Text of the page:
premises conveys an overall mood that leads participants to
accept a conclusion containing the same term
Matching bias: accepting a conclusion as valid if it contains the
syntactic structure of the premises or some of the terms of the
Strongly influenced by quantifiers (some, all, no) used in
Content errors: logical deductions should be influenced only by the
structure of the premises however due to a world where content is often
important, we focus on the truth or falsity of individual statements in the
syllogism while ignoring the logical connection between statements
Belief-bias effect: tendency to be more likely to accept a
believable conclusion to a syllogism than an unbelievable one
Compare and contrast the various theories of deductive reasoning, including
rule-based approaches and mental models (pp. 443-446).
Ruled-based approaches: deduction depends on formal rules of inference
akin to those of a logical calculus
Humans naturally possess a logical system that enables us to
We attempt to solve deductive reasoning problems by generating
sentences that link the premises to the conclusion
Mental models: internal representations of real or imaginary situations
that can be derived from information such as that in syllogisms.
Constructed that best represents the information in the premises
A tentative conclusion is generated and evaluated to be
determined if it’s consistent with the model derived in the first
Must be validated
Provides a good account for both form and content errors in
Describe the linguistic versus spatial differentiation in reasoning (pp. 446-447).
Linguistic model: because deductive reasoning involves language-like
properties of representations, we should see activation of the left-
hemisphere language structures such as frontal and posterior temporal
regions Patients with left hemisphere damage have a deficit in simple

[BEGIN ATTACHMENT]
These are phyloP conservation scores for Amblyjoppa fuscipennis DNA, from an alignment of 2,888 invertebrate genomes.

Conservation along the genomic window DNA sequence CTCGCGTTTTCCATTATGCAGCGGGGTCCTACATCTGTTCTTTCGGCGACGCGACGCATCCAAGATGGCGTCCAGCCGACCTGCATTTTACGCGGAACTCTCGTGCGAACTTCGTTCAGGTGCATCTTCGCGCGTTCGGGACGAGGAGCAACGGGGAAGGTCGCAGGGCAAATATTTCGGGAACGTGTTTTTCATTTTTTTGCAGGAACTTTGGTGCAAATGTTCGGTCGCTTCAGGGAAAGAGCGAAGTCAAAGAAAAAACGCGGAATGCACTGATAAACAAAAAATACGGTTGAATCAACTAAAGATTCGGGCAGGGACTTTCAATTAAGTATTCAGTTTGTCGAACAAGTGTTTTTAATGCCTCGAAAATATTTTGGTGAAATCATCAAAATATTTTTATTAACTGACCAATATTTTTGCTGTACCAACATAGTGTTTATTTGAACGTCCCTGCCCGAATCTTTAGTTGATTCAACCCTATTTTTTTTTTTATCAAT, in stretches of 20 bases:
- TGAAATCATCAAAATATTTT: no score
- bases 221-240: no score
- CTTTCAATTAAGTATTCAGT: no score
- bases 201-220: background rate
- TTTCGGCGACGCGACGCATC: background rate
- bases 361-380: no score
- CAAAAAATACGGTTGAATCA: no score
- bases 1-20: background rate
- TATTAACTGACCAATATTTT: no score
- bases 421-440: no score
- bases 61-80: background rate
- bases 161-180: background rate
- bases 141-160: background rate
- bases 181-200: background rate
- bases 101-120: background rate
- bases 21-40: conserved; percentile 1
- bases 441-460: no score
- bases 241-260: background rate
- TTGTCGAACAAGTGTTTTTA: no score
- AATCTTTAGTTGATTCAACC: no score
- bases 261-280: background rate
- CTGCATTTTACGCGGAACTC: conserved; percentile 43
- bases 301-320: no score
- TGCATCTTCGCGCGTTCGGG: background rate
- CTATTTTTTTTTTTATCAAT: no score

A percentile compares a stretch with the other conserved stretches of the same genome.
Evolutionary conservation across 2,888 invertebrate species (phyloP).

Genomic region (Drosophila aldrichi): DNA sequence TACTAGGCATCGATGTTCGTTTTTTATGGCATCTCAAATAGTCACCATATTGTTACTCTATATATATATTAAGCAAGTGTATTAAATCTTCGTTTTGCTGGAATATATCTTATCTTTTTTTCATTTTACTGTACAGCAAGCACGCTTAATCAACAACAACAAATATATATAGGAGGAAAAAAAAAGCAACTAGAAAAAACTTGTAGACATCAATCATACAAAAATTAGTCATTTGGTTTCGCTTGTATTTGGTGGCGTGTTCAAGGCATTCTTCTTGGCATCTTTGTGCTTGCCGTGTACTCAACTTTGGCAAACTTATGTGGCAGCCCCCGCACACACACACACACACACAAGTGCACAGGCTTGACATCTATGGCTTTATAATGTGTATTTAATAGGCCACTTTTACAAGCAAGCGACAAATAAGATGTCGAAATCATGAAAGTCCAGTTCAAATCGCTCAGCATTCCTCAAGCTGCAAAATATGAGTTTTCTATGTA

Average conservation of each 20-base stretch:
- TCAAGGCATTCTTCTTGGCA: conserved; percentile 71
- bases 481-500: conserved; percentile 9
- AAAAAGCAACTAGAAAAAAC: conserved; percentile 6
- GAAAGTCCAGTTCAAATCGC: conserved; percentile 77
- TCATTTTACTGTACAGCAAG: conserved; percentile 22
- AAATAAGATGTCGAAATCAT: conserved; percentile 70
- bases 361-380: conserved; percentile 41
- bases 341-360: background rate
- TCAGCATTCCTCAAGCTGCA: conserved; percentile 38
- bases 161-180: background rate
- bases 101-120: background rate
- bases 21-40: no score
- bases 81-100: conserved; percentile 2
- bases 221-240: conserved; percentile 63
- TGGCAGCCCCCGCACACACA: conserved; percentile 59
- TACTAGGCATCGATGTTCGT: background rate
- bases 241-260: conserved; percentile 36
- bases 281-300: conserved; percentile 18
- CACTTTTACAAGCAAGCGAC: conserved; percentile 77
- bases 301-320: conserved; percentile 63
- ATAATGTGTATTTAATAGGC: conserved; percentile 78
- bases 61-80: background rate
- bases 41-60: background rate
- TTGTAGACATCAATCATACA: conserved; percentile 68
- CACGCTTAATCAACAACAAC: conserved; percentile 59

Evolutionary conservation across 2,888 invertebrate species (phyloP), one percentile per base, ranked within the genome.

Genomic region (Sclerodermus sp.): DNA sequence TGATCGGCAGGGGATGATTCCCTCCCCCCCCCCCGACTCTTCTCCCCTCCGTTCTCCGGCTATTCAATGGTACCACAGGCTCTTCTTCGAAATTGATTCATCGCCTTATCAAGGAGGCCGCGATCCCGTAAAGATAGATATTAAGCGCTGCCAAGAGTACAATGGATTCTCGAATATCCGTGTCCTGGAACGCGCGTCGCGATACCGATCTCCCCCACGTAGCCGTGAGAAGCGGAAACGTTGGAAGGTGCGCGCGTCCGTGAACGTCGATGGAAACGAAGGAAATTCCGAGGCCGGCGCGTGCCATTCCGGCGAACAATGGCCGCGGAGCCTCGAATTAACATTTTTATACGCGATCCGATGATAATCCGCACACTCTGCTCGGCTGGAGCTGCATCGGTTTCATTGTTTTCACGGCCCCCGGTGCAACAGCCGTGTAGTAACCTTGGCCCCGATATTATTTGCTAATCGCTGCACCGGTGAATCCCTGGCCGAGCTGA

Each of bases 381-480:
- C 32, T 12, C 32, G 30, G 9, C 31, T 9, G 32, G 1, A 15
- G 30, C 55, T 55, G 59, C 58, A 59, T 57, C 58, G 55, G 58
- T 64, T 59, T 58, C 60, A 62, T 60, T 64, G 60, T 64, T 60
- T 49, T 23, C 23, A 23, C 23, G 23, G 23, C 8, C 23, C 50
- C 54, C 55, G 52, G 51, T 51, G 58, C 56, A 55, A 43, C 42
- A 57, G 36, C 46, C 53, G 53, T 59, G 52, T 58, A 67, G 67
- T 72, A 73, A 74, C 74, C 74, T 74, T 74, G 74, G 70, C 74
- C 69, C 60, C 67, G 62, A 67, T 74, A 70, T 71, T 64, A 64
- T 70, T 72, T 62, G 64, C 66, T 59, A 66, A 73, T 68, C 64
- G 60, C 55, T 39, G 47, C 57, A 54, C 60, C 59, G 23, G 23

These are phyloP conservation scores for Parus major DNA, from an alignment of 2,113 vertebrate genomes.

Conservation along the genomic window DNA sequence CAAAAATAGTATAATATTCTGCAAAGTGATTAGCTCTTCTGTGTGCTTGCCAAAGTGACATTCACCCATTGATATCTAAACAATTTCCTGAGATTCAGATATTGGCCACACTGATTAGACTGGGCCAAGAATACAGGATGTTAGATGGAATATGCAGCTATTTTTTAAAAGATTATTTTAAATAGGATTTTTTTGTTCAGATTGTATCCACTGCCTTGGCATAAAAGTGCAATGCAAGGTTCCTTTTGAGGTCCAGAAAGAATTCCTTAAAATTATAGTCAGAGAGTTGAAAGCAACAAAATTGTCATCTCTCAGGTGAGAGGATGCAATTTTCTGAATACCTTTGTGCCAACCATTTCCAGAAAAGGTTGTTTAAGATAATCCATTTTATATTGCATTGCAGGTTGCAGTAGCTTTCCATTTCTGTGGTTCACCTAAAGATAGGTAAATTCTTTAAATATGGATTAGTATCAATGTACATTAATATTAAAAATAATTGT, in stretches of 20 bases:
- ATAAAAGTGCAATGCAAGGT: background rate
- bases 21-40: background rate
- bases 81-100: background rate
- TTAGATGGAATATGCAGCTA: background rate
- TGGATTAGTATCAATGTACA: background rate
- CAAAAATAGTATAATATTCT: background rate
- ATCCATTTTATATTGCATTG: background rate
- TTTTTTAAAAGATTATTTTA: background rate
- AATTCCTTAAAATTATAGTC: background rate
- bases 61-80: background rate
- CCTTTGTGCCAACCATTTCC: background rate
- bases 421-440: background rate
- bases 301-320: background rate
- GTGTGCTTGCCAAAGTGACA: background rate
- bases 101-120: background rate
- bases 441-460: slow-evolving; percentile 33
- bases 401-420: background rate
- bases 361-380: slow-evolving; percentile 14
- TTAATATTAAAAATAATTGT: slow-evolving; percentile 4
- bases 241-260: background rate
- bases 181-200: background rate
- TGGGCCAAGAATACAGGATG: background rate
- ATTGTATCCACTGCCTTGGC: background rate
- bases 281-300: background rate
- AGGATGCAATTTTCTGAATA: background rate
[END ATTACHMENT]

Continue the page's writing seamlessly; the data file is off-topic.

deductive reasoning tasks
Spatial model: in order to reason we create spatial representations of
linguistic information and we would expect to see activation of the
visual-spatial perceptual structures such as the parietal and occipital lobes
Significant activations in right middle temporal cortex and right
inferior frontal gyrus for a similar task of deductive reasoning
Explain what motor cognition is (p. 452).
Mental processing in which the motor system draws on stored
information to plan and produce our own actions, as well as to anticipate,
predict, and interpret the actions of others.
Identify the difference between movement and action (pp. 452-453).
Movement is a voluntary displacement of a body part in a physical space
Action is a series of movements that must be accomplished to reach a
Describe the perception-action cycle and the role of intentions (p. 453).
Perception-action cycle: transformation of perceived patterns into
coordinated patterns of movement. It relies on a sophisticated set of
Role of intentions: intentions are mental plans that are designed to
achieve a goal through action. The contents of both perceptions and
intentions depend on neural processes with both perceptual and motor
aspects working together
Locate and describe the three parts of the brain that are involved in motor
processing (pp. 453-454).
M1: responsible for specific movements
SMA: supplementary motor area is responsible for the planning of an
PM: premotor area that is responsible for generalized or less precise
Describe how shared motor representations complement our social environment
Shared motor representations: our ability mentally to represent actions
made by other people